The US and Israel on Thursday hailed the performance of the Iron Dome defense system during the recent Gaza conflict, with Washington stressing its continued “strong commitment” to the program.
The much vaunted Israeli anti-missile system played a prominent role in the eight-day confrontation between the Jewish state and Gaza-based militants that ended with a November 21 ceasefire deal.
“Iron Dome really changed the landscape of the conflict and enabled us to act forcefully within a short time frame,” Israeli Defense Minister Ehud Barak said, at a Pentagon news conference with his US counterpart Leon Panetta.
Due to the system, “only 55 rockets out of the 1,500 ended up falling in urban areas,” he said in reference to Gaza rocket fire, noting that about 85 percent of the interceptions succeeded.
It was “extremely successful” against salvos of rockets and in extrapolating their trajectory, avoiding the “wasting” of a missile on a rocket headed to an uninhabited area, Barak added.
“The very knowing of the other side that you have such an effective system, especially when it will be equipped with many more interceptors — it will change the balance of contemplation on the other side,” he said.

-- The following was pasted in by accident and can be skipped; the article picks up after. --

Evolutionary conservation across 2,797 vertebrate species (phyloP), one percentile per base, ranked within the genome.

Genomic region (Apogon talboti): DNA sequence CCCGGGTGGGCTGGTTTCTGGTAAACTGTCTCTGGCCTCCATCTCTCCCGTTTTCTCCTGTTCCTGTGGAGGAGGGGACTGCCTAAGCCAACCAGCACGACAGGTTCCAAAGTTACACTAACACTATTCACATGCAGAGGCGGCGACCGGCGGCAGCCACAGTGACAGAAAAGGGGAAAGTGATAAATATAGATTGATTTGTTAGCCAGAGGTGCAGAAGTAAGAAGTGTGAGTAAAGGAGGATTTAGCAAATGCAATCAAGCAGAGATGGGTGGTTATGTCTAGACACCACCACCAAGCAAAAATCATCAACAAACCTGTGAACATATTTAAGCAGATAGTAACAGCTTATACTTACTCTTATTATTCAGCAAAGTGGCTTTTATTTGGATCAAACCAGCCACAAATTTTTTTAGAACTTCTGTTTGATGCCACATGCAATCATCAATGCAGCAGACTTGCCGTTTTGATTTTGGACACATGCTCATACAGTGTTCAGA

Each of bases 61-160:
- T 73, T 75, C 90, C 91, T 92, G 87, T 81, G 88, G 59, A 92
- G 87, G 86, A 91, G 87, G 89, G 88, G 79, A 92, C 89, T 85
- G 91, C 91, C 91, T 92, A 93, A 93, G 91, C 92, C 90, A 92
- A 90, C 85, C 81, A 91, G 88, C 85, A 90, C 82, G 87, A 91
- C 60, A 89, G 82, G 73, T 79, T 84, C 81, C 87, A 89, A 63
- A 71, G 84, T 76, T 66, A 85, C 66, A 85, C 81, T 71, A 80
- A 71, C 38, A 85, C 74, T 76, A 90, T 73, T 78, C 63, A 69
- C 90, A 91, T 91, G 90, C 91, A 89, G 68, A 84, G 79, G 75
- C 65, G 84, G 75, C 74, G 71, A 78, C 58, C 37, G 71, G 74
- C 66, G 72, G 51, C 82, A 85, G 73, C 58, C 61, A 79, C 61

“That’s created a kind of logical kind of deterrent.”
Panetta, meanwhile, assured Barak that Washington’s “strong commitment to Iron Dome will continue” and that the Pentagon will work closely with Israel’s defense ministry to “ensure that we are making the necessary investments.”
“Iron Dome performed, I think it’s fair to say, remarkably well during the recent escalation,” Panetta said. “Iron Dome does not start wars. It helps prevent wars.”
The United States have already spent $205 million to finance the system and have announced an additional contribution of $70 million in May. Israel, a major US ally, receives about $3 billion in US military aid each year.
Each Iron Dome battery has a radar detection and tracking system, a firing control system and three launchers for 20 interception missiles. Each has a range of between four and 70 kilometers (2.5 and 44 miles).
In part, Washington also finances other Israeli anti-missile systems: Arrow, to counter ballistic missiles, and David’s Sling, for medium-range rocket or missile attacks.